Not only that, but I’ve also been trying to find the terms of this agreement and there’s absolutely nothing that tells me what’s in it. And I imagine other Australians are equally as puzzled.

The AUKUS pact was dropped on the nation after it was finalised. You’ve described the lack of transparency and accountability around it as “breathtaking”.

Can you talk about the implications of the government making such decisions in secret? And should we as Australians simply expect this?

All governments make treaties in secret. All governments make trade negotiations in secret. They do that because they don’t want to cause problems with the people they’re negotiating with. That I can understand.

But this is not a treaty. This is an agreement or a partnership. It’s an undertaking to have a partnership.

If this is a partnership, the Australian people need to know what it’s about, as there are all kinds of things that we don’t know.

Just leaving the whole business of the submarines to one side – although there’s a lot we don’t know about that, like the end price and the delivery date – what worries me is there was no more consultation about this agreement with Australians, than there was with the French.

We are in exactly the same position as the French government, and they’re outraged. We should be outraged too.

A key aspect to the pact formation is that Australia goes nuclear. This is in terms of a fleet of submarines. And whilst this is worrying in itself, it raises other concerns around the use of nuclear technology.

What are your thoughts on our country going nuclear, especially as no one consulted us?

This is part of a long-term strategy. There are people who have been advocating for years to get a nuclear industry in Australia. The idea was always that it would be in South Australia.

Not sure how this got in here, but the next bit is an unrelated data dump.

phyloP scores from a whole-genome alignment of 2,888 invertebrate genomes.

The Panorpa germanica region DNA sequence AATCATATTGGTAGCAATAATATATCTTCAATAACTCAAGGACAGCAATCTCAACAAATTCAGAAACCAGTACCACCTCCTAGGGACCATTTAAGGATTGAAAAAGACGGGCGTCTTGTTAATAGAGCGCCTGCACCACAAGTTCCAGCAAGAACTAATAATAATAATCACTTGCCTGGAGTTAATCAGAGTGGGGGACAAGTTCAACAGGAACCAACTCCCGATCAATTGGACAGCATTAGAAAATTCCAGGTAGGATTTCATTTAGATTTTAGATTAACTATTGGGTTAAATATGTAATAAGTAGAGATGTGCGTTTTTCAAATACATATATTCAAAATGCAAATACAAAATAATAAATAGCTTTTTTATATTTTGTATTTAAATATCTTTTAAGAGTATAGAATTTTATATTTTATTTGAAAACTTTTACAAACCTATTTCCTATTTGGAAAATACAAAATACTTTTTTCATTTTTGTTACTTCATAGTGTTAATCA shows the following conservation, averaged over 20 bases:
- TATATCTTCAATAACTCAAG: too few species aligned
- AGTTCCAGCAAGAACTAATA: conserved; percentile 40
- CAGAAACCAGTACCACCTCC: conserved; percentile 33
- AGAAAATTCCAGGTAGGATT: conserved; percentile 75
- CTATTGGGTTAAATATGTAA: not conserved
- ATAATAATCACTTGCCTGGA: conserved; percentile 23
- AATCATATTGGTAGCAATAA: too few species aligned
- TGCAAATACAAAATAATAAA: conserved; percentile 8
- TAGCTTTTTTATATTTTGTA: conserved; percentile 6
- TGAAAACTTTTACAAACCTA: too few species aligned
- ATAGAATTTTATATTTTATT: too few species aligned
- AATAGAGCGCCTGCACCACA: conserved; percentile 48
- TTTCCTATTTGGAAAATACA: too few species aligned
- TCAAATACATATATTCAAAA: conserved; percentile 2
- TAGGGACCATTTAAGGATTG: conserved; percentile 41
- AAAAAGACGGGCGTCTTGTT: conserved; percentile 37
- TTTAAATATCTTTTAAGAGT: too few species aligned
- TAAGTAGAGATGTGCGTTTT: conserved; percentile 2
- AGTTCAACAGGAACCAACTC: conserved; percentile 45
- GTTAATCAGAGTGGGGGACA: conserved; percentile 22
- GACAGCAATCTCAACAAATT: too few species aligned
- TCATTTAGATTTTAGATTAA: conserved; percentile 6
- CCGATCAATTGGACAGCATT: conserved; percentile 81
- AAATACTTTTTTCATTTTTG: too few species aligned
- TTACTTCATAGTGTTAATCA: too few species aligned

Several years ago, South Australia had an inquiry into these matters, and they decided against a nuclear power industry for the state. This seems to be the same thing by stealth.

In other words, they’re going to have us get nuclear submarines, and then they’re going to say, “Well, it doesn’t make sense for us to shift the uranium to some distant place to be refined, and then brought back to be used as fuel for our submarines. It would cost us much less to refine it here and have our own nuclear industry.”

Then they will say that we need nuclear powerplants. That’s what they’ve been looking for – not only the military, but also the mining people.

Again, there was no consultation with Australia for the very good reason that the government knows that most Australians are opposed to it.

On the day following the AUKUS announcement, defence minister Peter Dutton told reporters that more US troops are to be based and rotating through northern Australia. Beijing was cited during this press conference.

What are the potential implications of this sort of posturing by our nation?

It’s extremely provocative. China is not in a mood to be provoked at the moment.

In recent times, it’s been very clear under president Xi, that they have had enough of sitting quietly and doing what the rest of the world expects them to do, and then getting no praise for it.

They got no praise for their magnificent Olympic Games a few years ago. They received no praise for their achievement with containing the COVID virus and producing their own vaccine at a rapid time.

There has been no praise for the kinds of improvements that they’ve made for ordinary Chinese people.

Many of us would not wish to live under the Chinese Communist Party. But that’s not the point, it’s their country. And they have not been the aggressor anywhere in the world anywhere near the way the United States has been.

The other point that I’d like to add is that the timing is very strange, because here we are turning on China with this tripartite agreement, when the United States, the British and our nation have just left Afghanistan and retreated from a twenty year-long lost war.

Yet, we appear to be cranking up another potential war on China, which, I am quite confident, we would also lose.